HS 129, Summer 1 2009
The historic site that I visited was the Beall-Dawson House. The picture attached is of the Beall-Dawson mansion which was built in 1815 in Rockville, Maryland. As I learned upon my visit, this was the first mansion built in Montgomery County, Maryland. I visited the Beall-Dawson House on June 6th 2009.
For many years I have driven past this house but I never thought that it had this type of history in its past. When I looked up historic sites to visit in Montgomery County and I saw that this location on the list, I became very interested in visiting it and uncovering its past. Knowing that so much history about this country happened so close to where I live really sparked my interest, thus, I went to visit this site. What I found the most fascinating about the Beall-Dawson House was that it allowed me to experience the different lifestyles that slaves, white servants, and slave owners gave me a great appreciation of the hierarchy of the time period.
The Beall-Dawson House depicts a transformation of Montgomery County, Maryland both time-wise and through the expansion of the area. Montgomery County historian and author Maureen Altobello, describes the change as “a time when the affluence of the colonial era met with the resolve of the new federal era; when the rural, agricultural society of Montgomery County began to see the growth of newer and larger settlements” (Altobello, M., 2000). As I toured the house, the tour-guides were very helpful in highlighting the differences between the quality of living amongst the Beall family, white servants and slaves.
Upon my visit to the Beall-Dawson House, I learned that white people who were seen as lower class lived in the same home as the slaves. There were different entrances and exits for both the working class whites as well as the slaves. This was shown when the museum curator informed me that slaves used a ladder to climb through a trap door that leads to their living quarters while the white servants used a small stairway to get to theirs. The Beall’s obviously used the master stairwell. Slaves also had a separate doorway to enter and exit the house. The slave quarters as well as the white servant’s quarters were very small, with little to no furniture, and overall the Bealls owned about 25 slaves.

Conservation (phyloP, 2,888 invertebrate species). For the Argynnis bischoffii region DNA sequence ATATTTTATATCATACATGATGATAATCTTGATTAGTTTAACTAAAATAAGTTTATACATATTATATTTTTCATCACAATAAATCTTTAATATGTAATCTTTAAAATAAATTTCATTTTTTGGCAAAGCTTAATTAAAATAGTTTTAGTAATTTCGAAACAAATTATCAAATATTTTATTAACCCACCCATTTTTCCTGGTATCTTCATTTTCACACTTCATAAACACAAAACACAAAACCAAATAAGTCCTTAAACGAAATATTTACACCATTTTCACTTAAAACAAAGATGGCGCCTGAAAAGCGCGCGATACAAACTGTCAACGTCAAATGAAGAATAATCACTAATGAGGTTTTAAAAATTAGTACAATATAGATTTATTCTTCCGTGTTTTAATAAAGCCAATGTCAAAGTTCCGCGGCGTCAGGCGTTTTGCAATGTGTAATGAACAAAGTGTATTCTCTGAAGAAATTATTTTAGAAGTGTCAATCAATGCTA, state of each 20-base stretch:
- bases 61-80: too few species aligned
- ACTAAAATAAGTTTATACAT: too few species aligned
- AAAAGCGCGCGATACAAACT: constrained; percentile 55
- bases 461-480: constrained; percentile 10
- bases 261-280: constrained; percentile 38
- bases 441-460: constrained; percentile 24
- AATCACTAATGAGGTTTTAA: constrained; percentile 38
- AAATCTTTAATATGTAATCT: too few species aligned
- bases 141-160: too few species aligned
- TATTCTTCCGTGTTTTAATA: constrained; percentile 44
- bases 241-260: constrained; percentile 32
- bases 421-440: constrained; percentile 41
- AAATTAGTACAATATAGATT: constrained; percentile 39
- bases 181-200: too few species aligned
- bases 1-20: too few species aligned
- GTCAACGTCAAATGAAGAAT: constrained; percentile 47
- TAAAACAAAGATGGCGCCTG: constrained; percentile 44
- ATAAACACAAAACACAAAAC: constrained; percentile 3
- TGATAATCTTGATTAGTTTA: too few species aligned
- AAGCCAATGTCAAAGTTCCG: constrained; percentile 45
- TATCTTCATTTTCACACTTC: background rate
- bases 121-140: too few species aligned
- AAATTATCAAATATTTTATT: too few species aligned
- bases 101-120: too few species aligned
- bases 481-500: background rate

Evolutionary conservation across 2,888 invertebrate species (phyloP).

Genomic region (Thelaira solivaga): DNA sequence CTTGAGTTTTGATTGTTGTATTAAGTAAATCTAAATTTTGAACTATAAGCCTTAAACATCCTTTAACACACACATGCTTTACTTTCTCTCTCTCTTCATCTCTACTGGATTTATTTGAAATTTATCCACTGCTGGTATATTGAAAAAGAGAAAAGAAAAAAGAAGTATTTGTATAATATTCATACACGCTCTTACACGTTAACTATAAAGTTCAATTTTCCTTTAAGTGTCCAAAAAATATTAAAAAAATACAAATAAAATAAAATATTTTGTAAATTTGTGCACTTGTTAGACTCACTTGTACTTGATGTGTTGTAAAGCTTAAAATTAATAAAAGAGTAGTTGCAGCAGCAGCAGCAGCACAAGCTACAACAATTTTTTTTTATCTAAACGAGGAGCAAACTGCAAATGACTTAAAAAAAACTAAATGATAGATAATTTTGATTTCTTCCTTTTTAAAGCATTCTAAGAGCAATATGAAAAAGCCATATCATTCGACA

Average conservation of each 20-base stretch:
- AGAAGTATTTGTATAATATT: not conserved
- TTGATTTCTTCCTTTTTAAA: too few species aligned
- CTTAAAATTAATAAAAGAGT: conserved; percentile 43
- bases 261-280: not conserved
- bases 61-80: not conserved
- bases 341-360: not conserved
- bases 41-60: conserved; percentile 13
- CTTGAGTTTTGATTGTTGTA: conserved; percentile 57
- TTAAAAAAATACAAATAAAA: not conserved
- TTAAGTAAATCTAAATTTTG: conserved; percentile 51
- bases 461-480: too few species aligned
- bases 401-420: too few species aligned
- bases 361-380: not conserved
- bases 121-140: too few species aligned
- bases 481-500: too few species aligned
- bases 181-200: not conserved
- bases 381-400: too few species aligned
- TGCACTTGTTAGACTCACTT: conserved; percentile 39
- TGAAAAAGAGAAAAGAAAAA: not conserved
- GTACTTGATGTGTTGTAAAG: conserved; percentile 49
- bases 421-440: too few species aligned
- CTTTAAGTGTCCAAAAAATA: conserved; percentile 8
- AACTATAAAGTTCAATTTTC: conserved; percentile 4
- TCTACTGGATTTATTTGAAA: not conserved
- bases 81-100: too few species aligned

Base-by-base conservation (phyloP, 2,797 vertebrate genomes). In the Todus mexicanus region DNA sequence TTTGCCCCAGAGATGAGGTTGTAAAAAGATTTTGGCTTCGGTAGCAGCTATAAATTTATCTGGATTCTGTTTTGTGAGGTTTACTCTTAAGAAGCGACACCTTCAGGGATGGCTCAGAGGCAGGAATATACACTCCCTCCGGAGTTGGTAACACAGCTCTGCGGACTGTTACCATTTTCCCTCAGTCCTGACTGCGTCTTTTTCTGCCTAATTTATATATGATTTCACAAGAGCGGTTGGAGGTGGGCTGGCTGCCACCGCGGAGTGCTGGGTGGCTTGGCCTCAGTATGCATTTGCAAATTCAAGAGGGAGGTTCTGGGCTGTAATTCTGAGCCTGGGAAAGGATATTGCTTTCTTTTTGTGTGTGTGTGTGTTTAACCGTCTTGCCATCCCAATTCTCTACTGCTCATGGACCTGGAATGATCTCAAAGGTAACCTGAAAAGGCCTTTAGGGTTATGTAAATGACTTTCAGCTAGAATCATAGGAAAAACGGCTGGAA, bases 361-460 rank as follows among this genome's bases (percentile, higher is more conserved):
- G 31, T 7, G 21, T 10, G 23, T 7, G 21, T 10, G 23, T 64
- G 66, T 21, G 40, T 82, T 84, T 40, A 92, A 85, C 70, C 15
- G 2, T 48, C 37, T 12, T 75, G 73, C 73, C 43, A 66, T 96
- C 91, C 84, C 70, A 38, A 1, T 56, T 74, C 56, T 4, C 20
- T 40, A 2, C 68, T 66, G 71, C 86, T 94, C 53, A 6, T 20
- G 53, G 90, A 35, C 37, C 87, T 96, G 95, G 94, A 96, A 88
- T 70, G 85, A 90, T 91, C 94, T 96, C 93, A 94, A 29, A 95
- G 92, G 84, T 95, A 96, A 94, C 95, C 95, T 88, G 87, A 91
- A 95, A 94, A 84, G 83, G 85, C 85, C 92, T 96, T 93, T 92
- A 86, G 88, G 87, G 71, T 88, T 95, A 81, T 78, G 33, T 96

For those who look to visit the Beall-Dawson House in the future, this building can be used to display the changing attitudes towards slavery as an institution during the Civil War era. The Beall family who once owned about 25 slaves during the early 1800’s until the Civil War, adapted to the Civil War time period by freeing their slaves and appropriating land plots at the northern edge of the Beall property. The acquisition of property allowed blacks in the area to form a small community within the Rockville area located on Martin’s Lane.